Andrea Staten grew up in Charleston, MS and listened to Muddy Waters, B.B. King, and music influenced by the blues. She picked up her guitar when she was young but did not play regularly until after she moved to Oxford, MS and attended the North Mississippi Hill Country Picnic in 2012. There, she met and had her first guitar workshop with Kenny Brown. “The other people giving lessons that day included the late David Kimbrough Jr., who was Junior Kimbrough’s son... and also Garry Burnside and Duwayne Burnside. All of them just blew me away,” says Andrea. “I didn’t really understand what Hill Country blues was, but I knew that it was a lot of fun to play.” She has immersed herself in this music ever since.

Apprenticeship Experience 

People ask Kenny Brown all the time what makes Hill Country blues distinctive. The music of this blues genre focuses more on rhythm rather than chord changes, creating a groove that Andrea describes as "hypnotic." The emphasis on the percussive rhythm comes from the fife and drum music in this region. During their apprenticeship, Kenny taught Andrea how to keep the beat of the music with her thumb, percussively hitting the top strings of the guitar and manipulating its sound using a slide. Kenny is especially known for his use of the slide on his finger, a skill he picked up from Bobby Ray Watson. Andrea learned several challenging techniques that improved her playing such as when to start and mute a note with both the left hand and right hand towards the bridge of the guitar. Andrea joked, “Kenny once told me, I can show you everything I know in twenty minutes, but it will take you twenty years to learn it.”

“There are not many people that come around anymore. Nowadays with the internet and YouTube... There is a world of knowledge there and all the information is there. Everybody’s got videos teaching you how to do stuff, but there’s something about, you know, I don’t think they learn the respect as they would if they were sitting with an older person learning from them. Just to pass it on to someone else, keep it going.” – Kenny Brown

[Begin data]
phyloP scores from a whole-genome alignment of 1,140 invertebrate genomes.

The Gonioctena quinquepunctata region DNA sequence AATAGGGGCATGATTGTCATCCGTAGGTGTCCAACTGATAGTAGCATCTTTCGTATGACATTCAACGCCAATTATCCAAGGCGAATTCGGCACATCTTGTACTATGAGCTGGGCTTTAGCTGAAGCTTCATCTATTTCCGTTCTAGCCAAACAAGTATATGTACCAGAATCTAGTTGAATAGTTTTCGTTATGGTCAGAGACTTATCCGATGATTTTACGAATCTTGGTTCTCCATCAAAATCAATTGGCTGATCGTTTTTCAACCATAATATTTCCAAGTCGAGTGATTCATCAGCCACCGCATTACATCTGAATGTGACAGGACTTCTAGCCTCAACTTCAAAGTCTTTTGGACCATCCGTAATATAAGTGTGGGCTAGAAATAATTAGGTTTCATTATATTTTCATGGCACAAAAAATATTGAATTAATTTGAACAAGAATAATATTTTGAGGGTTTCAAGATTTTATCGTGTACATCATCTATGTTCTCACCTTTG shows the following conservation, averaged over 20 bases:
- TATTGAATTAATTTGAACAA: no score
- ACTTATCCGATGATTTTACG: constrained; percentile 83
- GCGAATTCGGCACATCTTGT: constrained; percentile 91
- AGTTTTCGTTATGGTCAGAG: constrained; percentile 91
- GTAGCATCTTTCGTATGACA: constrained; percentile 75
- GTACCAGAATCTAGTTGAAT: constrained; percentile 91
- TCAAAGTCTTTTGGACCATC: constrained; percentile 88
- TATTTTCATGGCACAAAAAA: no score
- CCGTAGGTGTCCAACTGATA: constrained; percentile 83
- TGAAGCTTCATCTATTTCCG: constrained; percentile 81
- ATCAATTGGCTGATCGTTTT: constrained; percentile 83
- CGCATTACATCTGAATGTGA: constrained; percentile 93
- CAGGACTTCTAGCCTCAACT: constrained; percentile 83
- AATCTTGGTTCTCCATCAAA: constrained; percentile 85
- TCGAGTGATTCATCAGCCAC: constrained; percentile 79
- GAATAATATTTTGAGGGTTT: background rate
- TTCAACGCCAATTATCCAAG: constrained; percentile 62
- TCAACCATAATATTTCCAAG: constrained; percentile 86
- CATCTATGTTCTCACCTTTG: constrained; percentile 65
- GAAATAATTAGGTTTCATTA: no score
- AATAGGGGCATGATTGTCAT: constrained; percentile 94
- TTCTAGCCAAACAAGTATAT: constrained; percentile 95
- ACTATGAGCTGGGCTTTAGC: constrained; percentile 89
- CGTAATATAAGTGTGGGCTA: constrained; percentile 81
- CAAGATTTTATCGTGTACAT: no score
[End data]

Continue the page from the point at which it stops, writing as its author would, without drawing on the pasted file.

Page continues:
Andrea learned several challenging techniques that improved her playing such as when to start and mute a note with both the left hand and right hand towards the bridge of the guitar.

During their apprenticeship, Andrea would go to Kenny and Sara’s house. Kenny would sit down with Andrea to show her how to play songs. Although the pandemic risk disrupted their schedule at times, they would try to meet once a week. “Being secluded has been a challenge,” Andrea explains. “Typically, there would have been plenty of times when we would have seen each other out and about at festivals… That's been a challenge, not seeing people that we typically are used to seeing at festivals and gigs and house parties and impromptu things that just didn’t happen this year. That’s something personally I’ve grieved.” Kenny hardly performed because of the pandemic, but he explains that despite these losses, it was still nice to get together with Andrea to play.

Audio: In an interview with Jennie Williams, Kenny Brown and Andrea Staten discuss their apprenticeship meetings and the impact that the COVID-19 pandemic had on their apprenticeship and the larger Hill Country blues community.

Conclusion

After traveling the world with RL Burnside during his music career, Kenny created the North Mississippi Hill Country Picnic in 2006 to honor the music and musicians of the tradition. “It’s like a big family reunion,” Kenny explains. With living Hill Country blues musicians present to teach workshops to carry on the tradition, that exposure is how musicians like Andrea got their start. Though they had to cancel the 2020 event due to the pandemic, they hosted it this year on June 25-26, 2021. Andrea and Kenny look forward to learning and playing together as music venues open again.

This video documents Kenny’s and Andrea’s performance at Proud Larry’s in Oxford, MS. This show was a part of Andrea's apprenticeship training with Kenny. Video courtesy of Kenny's wife, Dr. Sara Brown.

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Jennie Williams

Jennie Williams

Jennie Williams is a doctoral candidate in ethnomusicology at Indiana University in the Department of Folklore and Ethnomusicology. She has served on panels for the folk arts programs at Mississippi and Michigan, and has volunteered or worked professionally for public folklore organizations that include Maryland Traditions, Traditional Arts Indiana, the NEA, and Smithsonian Folkways.